On the insanity of U.S. gun laws.
Their paranoid existence more than two years after George killed Trayvon Martin.
Sex, potential violence, and human awkardness convene on an isolated shore.
"A slight breeze brings slight relief from the heat and a taste of the saltwater lapping against the hard sand. He’s been here many times. Though he has no desire to kill a bird, he loves this place, this lonely beach at the edge of this lonely lake too shallow for boats and too lifeless to attract fishermen. He loves the sand bugs and the sharp edges of the sand grass. Especially he loves the deep shade beneath the willow trees, and the sound of the cicadas’ music in the sun."
Leland Yee was a career San Francisco politician known for championing open government and gun control. For the last few years, he was also the main target of an elaborate undercover investigation, during which he traded political favors for cash, tried to sell $2 million worth of weapons to a medical marijuana kingpin and worked closely with well-known Chinatown gangster named Raymond “Shrimp Boy” Chow.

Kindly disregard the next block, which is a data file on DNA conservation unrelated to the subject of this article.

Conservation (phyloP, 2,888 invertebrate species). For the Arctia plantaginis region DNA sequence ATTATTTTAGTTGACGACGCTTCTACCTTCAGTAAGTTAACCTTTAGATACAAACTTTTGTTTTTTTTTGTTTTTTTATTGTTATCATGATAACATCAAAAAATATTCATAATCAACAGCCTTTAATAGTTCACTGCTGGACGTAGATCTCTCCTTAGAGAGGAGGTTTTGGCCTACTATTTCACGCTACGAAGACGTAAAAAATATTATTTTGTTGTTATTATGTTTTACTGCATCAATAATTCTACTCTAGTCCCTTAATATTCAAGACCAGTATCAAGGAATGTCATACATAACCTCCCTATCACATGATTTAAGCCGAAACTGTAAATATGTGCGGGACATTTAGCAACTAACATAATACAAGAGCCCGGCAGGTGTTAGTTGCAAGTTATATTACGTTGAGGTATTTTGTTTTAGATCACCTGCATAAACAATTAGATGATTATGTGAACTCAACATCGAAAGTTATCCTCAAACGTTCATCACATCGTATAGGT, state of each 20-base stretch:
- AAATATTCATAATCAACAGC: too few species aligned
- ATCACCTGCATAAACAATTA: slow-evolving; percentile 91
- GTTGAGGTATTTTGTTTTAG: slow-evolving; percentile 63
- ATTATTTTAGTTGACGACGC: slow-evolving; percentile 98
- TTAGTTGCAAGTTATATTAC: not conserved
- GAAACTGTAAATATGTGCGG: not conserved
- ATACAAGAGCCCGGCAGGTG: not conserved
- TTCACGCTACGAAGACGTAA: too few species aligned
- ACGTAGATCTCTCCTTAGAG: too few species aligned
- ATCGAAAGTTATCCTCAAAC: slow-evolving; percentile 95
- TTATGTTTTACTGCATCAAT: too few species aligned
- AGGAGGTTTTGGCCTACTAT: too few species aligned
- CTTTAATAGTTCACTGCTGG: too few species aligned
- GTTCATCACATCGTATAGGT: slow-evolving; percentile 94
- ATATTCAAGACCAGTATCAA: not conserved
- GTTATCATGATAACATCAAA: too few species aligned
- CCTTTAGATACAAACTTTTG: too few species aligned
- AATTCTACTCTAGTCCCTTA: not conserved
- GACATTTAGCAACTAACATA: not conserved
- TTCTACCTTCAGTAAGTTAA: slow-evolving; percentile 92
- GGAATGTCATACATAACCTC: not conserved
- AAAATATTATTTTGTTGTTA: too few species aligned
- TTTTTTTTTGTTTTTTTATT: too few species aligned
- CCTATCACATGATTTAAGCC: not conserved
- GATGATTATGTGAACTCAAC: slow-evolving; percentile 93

A scientific and psychological examination of a gunshot.
"This is how you feel a bullet. You have certain sensory receptors that detect pain, these are called nociceptors. When a nocicpetor receives a painful stimulus, it sends a signal through its neuron to the spinal cord, which sends the signal to your brain, which sends it to a number of different areas for processing. The location and intensity of the stimulus is deciphered by the primary and secondary somatosensory cortex, for example."
A journey through America’s convoluted gun laws.
The turf wars at New York City’s hip hop station, Hot 97.